The book is An Autobiography: The Story of My Experiments with Truth, by Mahatma Gandhi. Now this guy's an important figure in my life so I'm thinking, maybe I should get a hardback? Wow - I never buy hardbacks! But wouldn't it be nice to have a classy edition of this book by such an amazing person - my hero, really (it's a shame that sounds like such an 11 year-old thing to say).
So I turned to the used books page. And the problem struck me: there are several oodles of different editions to choose from. Not only are there new and used versions, but hardback and paperback, old and recent, some with guest introductions, publisher X or Y. How's a guy supposed to pick one?
There are trade-offs, of course. New books are crisp and clean but more expensive and wasteful of our Earth's precious resources. But if I'm concerned about precious resources, maybe I should just borrow from the library or read the freakin' e-book version available there. But, alas, you can't make notes in the margins of an e-book or library book (I know, some people clearly dispel with that rule). Recent editions are likely to be in better shape and they do have that guest introduction, but again they're more expensive and maybe that introduction sucks and spoils an otherwise austere copy of Gandhiji's writing. Which publisher? I don't know! WWGD?
Here's where it got tricky for me. I stumbled across a used Houghton Mifflin paperback edition from 1983 selling for one red cent! What?! Shipping costs are 349% more than the cost of the book! Then I thought, Gandhi would probably be pleased to see this and disappointed that there's only one available at this price. It is worth noting, however, that there are currently 31 copies of this same edition under 5 bucks. How can I turn down a one-cent used book in favor of a new, fashionable, hardback version of the same book? And it's not just any book, but a book about Gandhi, Mr. LiveSimply!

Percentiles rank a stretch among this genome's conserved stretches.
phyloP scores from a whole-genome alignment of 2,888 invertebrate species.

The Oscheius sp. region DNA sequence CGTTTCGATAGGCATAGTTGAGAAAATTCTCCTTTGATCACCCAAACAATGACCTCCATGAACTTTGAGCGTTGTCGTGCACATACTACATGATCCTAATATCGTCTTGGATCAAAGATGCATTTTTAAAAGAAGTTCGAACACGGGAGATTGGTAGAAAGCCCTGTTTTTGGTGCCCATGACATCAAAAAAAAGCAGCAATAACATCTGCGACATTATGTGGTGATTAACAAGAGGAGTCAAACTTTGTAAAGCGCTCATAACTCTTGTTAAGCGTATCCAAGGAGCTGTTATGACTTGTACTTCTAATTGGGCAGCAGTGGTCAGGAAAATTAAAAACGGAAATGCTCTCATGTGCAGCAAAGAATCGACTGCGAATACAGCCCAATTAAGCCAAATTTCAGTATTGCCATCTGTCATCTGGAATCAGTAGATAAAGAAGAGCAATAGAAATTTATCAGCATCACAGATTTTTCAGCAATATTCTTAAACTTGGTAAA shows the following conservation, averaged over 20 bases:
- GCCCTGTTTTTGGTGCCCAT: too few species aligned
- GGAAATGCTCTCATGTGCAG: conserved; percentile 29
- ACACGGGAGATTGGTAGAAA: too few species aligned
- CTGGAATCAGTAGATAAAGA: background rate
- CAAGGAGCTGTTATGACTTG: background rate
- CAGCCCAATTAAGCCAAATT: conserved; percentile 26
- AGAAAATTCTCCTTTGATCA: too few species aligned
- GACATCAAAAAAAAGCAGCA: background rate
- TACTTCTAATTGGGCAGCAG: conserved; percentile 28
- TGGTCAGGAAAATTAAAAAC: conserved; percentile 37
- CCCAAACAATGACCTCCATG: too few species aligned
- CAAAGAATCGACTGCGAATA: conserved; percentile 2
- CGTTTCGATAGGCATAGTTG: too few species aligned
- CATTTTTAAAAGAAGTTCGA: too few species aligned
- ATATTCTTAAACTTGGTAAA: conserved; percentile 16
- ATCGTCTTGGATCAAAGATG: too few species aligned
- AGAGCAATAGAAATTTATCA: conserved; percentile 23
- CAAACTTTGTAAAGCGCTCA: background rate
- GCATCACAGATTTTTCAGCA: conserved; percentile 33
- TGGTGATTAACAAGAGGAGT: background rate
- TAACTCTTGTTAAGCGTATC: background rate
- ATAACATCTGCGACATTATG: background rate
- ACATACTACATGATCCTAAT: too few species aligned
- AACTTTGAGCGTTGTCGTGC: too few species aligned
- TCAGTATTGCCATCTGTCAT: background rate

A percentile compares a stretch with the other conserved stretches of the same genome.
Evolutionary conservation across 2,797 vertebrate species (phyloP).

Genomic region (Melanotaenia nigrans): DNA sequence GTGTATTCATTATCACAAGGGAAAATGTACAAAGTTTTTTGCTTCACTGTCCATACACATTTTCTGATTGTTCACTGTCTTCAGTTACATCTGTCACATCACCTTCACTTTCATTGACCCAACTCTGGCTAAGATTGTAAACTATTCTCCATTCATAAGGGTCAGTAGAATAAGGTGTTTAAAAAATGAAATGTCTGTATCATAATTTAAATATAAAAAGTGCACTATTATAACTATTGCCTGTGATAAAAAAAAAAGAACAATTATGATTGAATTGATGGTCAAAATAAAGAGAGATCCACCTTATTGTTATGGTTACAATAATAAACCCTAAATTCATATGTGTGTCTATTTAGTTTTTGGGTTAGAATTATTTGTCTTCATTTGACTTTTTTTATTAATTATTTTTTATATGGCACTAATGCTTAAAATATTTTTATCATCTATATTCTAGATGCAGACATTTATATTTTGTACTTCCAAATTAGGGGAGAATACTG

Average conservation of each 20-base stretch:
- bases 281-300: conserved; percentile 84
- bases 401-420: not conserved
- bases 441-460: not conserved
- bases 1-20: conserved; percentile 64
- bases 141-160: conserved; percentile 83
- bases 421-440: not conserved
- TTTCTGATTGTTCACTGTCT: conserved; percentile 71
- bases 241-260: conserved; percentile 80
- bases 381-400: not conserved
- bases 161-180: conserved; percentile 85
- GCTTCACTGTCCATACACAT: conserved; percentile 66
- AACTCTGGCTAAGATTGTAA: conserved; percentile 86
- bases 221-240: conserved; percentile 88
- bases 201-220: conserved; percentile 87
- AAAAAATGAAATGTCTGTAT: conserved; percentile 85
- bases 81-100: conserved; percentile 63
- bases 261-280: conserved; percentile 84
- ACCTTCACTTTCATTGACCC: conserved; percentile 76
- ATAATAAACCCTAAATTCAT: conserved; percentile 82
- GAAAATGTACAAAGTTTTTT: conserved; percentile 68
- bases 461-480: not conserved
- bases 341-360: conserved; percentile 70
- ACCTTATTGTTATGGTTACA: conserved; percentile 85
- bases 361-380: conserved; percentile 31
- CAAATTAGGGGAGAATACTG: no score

What kind of an outfit sells books for one cent? There's no way this is a reputable business. Really, how can they recoup their costs? Maybe they're taking a loss on some books in order to drum up business and a good reputation while they gouge us on the equally overpriced books in their catalog. Maybe there's a demented old man at his computer somewhere, squeezed into a tiny apartment full of ragged old books. Do I trust this guy? For only one cent, does it really matter? In the comments section, my fears were assuaged: "Go with the name you can trust: Thriftbooks...".
Anyway, I went with the hardback.